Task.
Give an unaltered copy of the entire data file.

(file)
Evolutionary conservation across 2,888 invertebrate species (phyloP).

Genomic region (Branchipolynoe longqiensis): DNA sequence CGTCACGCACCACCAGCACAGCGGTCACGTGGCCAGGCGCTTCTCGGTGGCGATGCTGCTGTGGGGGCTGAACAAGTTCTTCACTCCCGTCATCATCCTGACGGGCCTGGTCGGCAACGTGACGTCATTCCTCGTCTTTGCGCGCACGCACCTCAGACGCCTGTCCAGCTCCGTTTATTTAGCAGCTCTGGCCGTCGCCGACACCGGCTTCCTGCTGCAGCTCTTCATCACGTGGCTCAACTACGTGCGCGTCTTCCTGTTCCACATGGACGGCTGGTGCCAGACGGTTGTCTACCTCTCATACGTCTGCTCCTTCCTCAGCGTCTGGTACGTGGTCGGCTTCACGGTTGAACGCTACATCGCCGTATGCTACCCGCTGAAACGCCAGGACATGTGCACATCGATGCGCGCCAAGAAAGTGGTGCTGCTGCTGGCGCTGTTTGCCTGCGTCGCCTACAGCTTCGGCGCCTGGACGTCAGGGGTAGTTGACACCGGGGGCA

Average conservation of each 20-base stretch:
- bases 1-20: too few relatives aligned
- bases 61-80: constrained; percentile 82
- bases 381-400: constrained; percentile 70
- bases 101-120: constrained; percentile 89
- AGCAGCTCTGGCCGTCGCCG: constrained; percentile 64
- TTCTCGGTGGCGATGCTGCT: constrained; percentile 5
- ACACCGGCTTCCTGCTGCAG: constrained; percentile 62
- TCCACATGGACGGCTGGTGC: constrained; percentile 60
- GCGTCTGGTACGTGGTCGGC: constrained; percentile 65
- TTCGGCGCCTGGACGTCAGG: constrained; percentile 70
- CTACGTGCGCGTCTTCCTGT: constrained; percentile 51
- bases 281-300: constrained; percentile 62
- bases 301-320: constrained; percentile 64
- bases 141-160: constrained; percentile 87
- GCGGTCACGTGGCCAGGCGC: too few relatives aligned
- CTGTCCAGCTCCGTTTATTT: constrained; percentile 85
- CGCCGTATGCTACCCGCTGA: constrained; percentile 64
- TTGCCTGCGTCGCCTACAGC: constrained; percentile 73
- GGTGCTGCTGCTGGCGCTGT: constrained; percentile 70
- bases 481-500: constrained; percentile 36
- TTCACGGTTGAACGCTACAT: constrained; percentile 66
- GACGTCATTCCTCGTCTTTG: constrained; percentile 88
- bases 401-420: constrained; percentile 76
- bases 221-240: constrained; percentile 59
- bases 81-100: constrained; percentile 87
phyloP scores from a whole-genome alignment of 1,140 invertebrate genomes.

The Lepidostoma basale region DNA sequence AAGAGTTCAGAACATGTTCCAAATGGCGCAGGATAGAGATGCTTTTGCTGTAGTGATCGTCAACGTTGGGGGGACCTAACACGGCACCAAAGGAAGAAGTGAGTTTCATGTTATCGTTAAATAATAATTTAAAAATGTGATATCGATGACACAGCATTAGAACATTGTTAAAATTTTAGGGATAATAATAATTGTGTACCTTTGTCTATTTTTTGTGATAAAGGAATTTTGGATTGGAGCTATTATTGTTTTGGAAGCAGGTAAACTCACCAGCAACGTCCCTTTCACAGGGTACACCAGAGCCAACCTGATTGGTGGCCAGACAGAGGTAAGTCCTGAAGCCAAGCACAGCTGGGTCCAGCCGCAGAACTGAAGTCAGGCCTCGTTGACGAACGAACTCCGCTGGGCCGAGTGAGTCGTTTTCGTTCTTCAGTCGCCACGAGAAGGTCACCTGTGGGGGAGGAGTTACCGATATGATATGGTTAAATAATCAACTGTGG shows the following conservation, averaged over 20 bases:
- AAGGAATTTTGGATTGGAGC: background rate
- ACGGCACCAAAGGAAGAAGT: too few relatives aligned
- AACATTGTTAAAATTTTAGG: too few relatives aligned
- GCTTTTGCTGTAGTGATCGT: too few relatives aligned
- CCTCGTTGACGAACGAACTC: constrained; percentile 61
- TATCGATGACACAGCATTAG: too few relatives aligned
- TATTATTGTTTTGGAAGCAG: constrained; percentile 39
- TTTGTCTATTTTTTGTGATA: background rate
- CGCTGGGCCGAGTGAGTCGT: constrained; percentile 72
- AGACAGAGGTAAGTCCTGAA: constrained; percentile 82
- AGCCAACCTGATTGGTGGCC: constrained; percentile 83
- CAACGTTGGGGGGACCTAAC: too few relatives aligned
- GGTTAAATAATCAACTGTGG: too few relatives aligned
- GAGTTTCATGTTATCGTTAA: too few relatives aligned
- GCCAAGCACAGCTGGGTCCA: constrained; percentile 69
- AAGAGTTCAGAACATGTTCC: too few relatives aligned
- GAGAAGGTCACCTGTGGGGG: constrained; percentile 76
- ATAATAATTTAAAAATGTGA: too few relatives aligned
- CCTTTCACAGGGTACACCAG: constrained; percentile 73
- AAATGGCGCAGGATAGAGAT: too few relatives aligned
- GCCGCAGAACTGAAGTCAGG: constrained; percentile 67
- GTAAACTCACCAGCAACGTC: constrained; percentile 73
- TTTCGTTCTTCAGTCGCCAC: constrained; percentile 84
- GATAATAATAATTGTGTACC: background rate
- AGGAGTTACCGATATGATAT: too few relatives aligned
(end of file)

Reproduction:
Evolutionary conservation across 2,888 invertebrate species (phyloP).

Genomic region (Branchipolynoe longqiensis): DNA sequence CGTCACGCACCACCAGCACAGCGGTCACGTGGCCAGGCGCTTCTCGGTGGCGATGCTGCTGTGGGGGCTGAACAAGTTCTTCACTCCCGTCATCATCCTGACGGGCCTGGTCGGCAACGTGACGTCATTCCTCGTCTTTGCGCGCACGCACCTCAGACGCCTGTCCAGCTCCGTTTATTTAGCAGCTCTGGCCGTCGCCGACACCGGCTTCCTGCTGCAGCTCTTCATCACGTGGCTCAACTACGTGCGCGTCTTCCTGTTCCACATGGACGGCTGGTGCCAGACGGTTGTCTACCTCTCATACGTCTGCTCCTTCCTCAGCGTCTGGTACGTGGTCGGCTTCACGGTTGAACGCTACATCGCCGTATGCTACCCGCTGAAACGCCAGGACATGTGCACATCGATGCGCGCCAAGAAAGTGGTGCTGCTGCTGGCGCTGTTTGCCTGCGTCGCCTACAGCTTCGGCGCCTGGACGTCAGGGGTAGTTGACACCGGGGGCA

Average conservation of each 20-base stretch:
- bases 1-20: too few relatives aligned
- bases 61-80: constrained; percentile 82
- bases 381-400: constrained; percentile 70
- bases 101-120: constrained; percentile 89
- AGCAGCTCTGGCCGTCGCCG: constrained; percentile 64
- TTCTCGGTGGCGATGCTGCT: constrained; percentile 5
- ACACCGGCTTCCTGCTGCAG: constrained; percentile 62
- TCCACATGGACGGCTGGTGC: constrained; percentile 60
- GCGTCTGGTACGTGGTCGGC: constrained; percentile 65
- TTCGGCGCCTGGACGTCAGG: constrained; percentile 70
- CTACGTGCGCGTCTTCCTGT: constrained; percentile 51
- bases 281-300: constrained; percentile 62
- bases 301-320: constrained; percentile 64
- bases 141-160: constrained; percentile 87
- GCGGTCACGTGGCCAGGCGC: too few relatives aligned
- CTGTCCAGCTCCGTTTATTT: constrained; percentile 85
- CGCCGTATGCTACCCGCTGA: constrained; percentile 64
- TTGCCTGCGTCGCCTACAGC: constrained; percentile 73
- GGTGCTGCTGCTGGCGCTGT: constrained; percentile 70
- bases 481-500: constrained; percentile 36
- TTCACGGTTGAACGCTACAT: constrained; percentile 66
- GACGTCATTCCTCGTCTTTG: constrained; percentile 88
- bases 401-420: constrained; percentile 76
- bases 221-240: constrained; percentile 59
- bases 81-100: constrained; percentile 87
phyloP scores from a whole-genome alignment of 1,140 invertebrate genomes.

The Lepidostoma basale region DNA sequence AAGAGTTCAGAACATGTTCCAAATGGCGCAGGATAGAGATGCTTTTGCTGTAGTGATCGTCAACGTTGGGGGGACCTAACACGGCACCAAAGGAAGAAGTGAGTTTCATGTTATCGTTAAATAATAATTTAAAAATGTGATATCGATGACACAGCATTAGAACATTGTTAAAATTTTAGGGATAATAATAATTGTGTACCTTTGTCTATTTTTTGTGATAAAGGAATTTTGGATTGGAGCTATTATTGTTTTGGAAGCAGGTAAACTCACCAGCAACGTCCCTTTCACAGGGTACACCAGAGCCAACCTGATTGGTGGCCAGACAGAGGTAAGTCCTGAAGCCAAGCACAGCTGGGTCCAGCCGCAGAACTGAAGTCAGGCCTCGTTGACGAACGAACTCCGCTGGGCCGAGTGAGTCGTTTTCGTTCTTCAGTCGCCACGAGAAGGTCACCTGTGGGGGAGGAGTTACCGATATGATATGGTTAAATAATCAACTGTGG shows the following conservation, averaged over 20 bases:
- AAGGAATTTTGGATTGGAGC: background rate
- ACGGCACCAAAGGAAGAAGT: too few relatives aligned
- AACATTGTTAAAATTTTAGG: too few relatives aligned
- GCTTTTGCTGTAGTGATCGT: too few relatives aligned
- CCTCGTTGACGAACGAACTC: constrained; percentile 61
- TATCGATGACACAGCATTAG: too few relatives aligned
- TATTATTGTTTTGGAAGCAG: constrained; percentile 39
- TTTGTCTATTTTTTGTGATA: background rate
- CGCTGGGCCGAGTGAGTCGT: constrained; percentile 72
- AGACAGAGGTAAGTCCTGAA: constrained; percentile 82
- AGCCAACCTGATTGGTGGCC: constrained; percentile 83
- CAACGTTGGGGGGACCTAAC: too few relatives aligned
- GGTTAAATAATCAACTGTGG: too few relatives aligned
- GAGTTTCATGTTATCGTTAA: too few relatives aligned
- GCCAAGCACAGCTGGGTCCA: constrained; percentile 69
- AAGAGTTCAGAACATGTTCC: too few relatives aligned
- GAGAAGGTCACCTGTGGGGG: constrained; percentile 76
- ATAATAATTTAAAAATGTGA: too few relatives aligned
- CCTTTCACAGGGTACACCAG: constrained; percentile 73
- AAATGGCGCAGGATAGAGAT: too few relatives aligned
- GCCGCAGAACTGAAGTCAGG: constrained; percentile 67
- GTAAACTCACCAGCAACGTC: constrained; percentile 73
- TTTCGTTCTTCAGTCGCCAC: constrained; percentile 84
- GATAATAATAATTGTGTACC: background rate
- AGGAGTTACCGATATGATAT: too few relatives aligned